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New York State's High Court Upholds Exclusion of Same-Sex Couples from Marriage
'Today's decision refuses to recognize that gay and lesbian New Yorkers and their families are full citizens of this state. But this struggle is far from over.'
(New York, July 6, 2006) -- The New York Court of Appeals (the state's highest court) issued a ruling upholding the state's exclusion of same-sex couples from marriage.
In the prevailing opinion, Judge Robert S. Smith nonetheless wrote, "We express our hope that the participants in the controversy over same-sex marriage will address their arguments to the Legislature."
"Today's decision refuses to recognize that gay and lesbian New Yorkers and their families are full citizens of this state. But this struggle is far from over," said Susan Sommer, Senior Counsel at Lambda Legal and lead attorney on Hernandez v. Robles, one of four marriage cases decided today by the Court of Appeals. "The majority of New Yorkers recognize that it's only fair to allow same-sex couples to marry. We call upon Mayor Bloomberg and Attorney General Spitzer to fulfill their promises to work with state legislators to allow gay and lesbian couples to marry."
In her dissent, Chief Judge Judith S. Kaye wrote, "I am confident that future generations will look back on today's decision as an unfortunate misstep."
Lambda Legal filed Hernandez v. Robles in March 2004 seeking marriage licenses for same-sex couples in New York, arguing that denying them marriage violates the state constitution's guarantees of equality, liberty and privacy for all New Yorkers. The trial court issued its ruling in Lambda Legal's favor in February 2005, and New York City decided to appeal. The mid-level appeals court handed down its decision in the City's favor in December 2005, which Lambda Legal appealed to the Court of Appeals. The Court of Appeals agreed to hear Hernandez v. Robles, then agreed to hear three additional cases concerning marriage for same-sex couples in New York, which the court combined into one oral argument on May 31, 2006.
The four cases that were decided today are: Hernandez v. Robles, argued by Lambda Legal with cocounsel Jeffrey S. Trachtman and Norman C. Simon of Kramer, Levin, Naftalis & Frankel; Samuels v. New York State Health Department, argued by the ACLU with cocounsel Roberta A. Kaplan of Paul, Weiss; Matter of Kane v. Marsolais, argued by Terence L. Kindlon; and Seymour v. Holcomb, argued by L. Richard Stumbar. These lawsuits were all based on New York's state constitution, which means that today's decision is final and cannot be appealed to the United States Supreme Court.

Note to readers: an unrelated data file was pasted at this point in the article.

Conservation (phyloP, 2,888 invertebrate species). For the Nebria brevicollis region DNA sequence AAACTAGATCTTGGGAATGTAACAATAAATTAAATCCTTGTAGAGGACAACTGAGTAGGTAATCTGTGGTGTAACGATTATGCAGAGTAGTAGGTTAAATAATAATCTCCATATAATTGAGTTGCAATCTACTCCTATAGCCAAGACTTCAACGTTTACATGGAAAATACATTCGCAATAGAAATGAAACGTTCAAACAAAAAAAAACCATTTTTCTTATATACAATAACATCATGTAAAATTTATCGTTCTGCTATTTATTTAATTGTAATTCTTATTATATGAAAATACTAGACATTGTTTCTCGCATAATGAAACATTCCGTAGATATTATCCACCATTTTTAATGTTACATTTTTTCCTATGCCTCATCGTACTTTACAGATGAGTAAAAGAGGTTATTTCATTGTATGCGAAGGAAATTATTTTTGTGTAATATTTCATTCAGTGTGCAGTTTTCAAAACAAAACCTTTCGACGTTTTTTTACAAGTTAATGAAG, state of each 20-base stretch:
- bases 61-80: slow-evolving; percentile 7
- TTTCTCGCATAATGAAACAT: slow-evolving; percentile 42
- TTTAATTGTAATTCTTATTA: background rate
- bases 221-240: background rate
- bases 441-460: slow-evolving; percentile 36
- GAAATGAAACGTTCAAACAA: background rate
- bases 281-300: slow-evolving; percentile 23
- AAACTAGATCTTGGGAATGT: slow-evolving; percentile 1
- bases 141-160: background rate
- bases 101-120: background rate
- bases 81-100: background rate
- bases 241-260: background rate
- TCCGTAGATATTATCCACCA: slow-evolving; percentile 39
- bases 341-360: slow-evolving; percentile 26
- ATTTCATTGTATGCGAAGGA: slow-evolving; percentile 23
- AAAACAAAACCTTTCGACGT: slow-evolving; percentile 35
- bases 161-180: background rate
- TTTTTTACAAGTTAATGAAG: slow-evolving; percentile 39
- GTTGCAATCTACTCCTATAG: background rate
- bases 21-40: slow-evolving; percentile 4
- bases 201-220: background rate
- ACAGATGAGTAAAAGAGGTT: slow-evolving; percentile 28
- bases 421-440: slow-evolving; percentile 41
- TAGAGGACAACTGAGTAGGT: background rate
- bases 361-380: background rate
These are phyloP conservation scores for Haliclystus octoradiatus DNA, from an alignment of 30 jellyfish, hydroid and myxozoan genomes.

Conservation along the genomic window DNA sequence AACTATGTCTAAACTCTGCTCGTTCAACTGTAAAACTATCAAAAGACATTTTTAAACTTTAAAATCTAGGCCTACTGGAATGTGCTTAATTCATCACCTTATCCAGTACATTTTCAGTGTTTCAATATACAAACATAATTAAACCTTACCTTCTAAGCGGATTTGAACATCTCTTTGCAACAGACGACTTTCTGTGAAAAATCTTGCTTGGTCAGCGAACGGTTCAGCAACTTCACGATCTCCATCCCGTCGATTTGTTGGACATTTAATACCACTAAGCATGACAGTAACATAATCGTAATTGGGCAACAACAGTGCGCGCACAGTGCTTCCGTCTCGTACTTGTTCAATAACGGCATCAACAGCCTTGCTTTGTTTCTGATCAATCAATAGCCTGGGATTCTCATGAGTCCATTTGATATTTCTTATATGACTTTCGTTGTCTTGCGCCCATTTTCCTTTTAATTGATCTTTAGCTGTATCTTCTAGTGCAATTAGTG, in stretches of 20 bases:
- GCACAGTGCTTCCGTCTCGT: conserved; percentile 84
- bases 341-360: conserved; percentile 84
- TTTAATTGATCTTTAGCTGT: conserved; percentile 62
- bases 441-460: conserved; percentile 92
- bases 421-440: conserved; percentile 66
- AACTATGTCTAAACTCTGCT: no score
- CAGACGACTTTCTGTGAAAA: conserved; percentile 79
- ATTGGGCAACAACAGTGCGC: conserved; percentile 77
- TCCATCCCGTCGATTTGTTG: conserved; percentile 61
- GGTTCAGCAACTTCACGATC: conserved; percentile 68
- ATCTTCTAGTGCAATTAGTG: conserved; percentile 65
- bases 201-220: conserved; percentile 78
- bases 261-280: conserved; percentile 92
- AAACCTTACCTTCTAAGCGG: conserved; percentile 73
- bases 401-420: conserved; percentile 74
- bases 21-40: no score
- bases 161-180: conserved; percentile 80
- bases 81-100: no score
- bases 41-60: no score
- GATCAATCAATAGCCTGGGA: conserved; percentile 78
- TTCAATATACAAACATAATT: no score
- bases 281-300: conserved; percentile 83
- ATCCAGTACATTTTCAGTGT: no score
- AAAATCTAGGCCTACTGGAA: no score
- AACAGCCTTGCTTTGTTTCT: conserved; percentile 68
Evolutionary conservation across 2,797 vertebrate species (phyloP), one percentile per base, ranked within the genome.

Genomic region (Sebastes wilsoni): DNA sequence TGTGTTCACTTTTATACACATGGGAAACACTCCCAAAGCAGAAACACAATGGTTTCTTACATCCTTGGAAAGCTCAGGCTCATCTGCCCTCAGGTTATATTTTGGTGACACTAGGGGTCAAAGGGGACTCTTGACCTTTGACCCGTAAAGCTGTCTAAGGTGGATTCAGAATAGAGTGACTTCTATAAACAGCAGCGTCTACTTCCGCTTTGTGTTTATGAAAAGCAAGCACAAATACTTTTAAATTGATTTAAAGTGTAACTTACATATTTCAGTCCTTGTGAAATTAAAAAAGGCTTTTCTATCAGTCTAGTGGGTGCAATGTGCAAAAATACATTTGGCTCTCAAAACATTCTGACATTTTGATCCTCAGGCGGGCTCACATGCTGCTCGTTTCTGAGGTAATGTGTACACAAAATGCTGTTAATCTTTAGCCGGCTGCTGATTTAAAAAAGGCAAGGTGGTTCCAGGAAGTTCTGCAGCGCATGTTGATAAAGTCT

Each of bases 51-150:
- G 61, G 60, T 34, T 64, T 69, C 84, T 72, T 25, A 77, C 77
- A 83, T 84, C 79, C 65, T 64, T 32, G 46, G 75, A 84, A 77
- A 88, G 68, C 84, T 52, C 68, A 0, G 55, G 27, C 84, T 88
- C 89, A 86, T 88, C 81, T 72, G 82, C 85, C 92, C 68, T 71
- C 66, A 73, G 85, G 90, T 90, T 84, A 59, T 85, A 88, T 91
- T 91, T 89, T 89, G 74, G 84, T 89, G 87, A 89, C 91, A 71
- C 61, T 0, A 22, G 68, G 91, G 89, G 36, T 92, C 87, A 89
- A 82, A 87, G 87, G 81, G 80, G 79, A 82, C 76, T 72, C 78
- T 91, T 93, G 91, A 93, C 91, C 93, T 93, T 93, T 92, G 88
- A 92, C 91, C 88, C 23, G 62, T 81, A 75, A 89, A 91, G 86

"Our children don't understand why their parents can't get married," said Lauren Abrams, a plaintiff in Hernandez v. Robles with her partner, Donna Freeman-Tweed. "We hope that Mayor Bloomberg and Attorney General Spitzer will do what they said they would do and work with the legislature to make our state's marriage laws fair for all New Yorkers-including lesbian and gay couples."
Lambda Legal has been working with Empire State Pride Agenda and the ACLU to increase public understanding and support for same-sex couples seeking to marry in New York. According to a poll conducted in March by Global Research Group on behalf of Empire State Pride Agenda, 53% of New Yorkers support marriage for same-sex couples in the Empire State. In May 2004, Massachusetts became the first state in the nation to open marriage to same-sex couples. A Boston Globe poll taken in March 2005 found that 56% of people in Massachusetts now favor marriage for same-sex couples. This percentage is nearly a mirror image of the 53% of people in the Bay State who had opposed such marriages just a year earlier in February 2004, before couples of the same sex could legally wed there. Spain, Canada, Belgium and the Netherlands stopped denying marriage to same-sex couples nationwide, with South Africa scheduled to follow soon.
"The question for the Legislature is an easy one: whether to follow through on the support of the majority of voters in this state to end discrimination against their gay friends and neighbors," Sommer said.
All but one of the states bordering New York has some sort of statewide legal status for gay and lesbian couples: Vermont and Connecticut have civil unions, New Jersey created domestic partnerships, and Massachusetts offers marriage. Same-sex couples have been marrying in Canada, the state's northern border, for several years.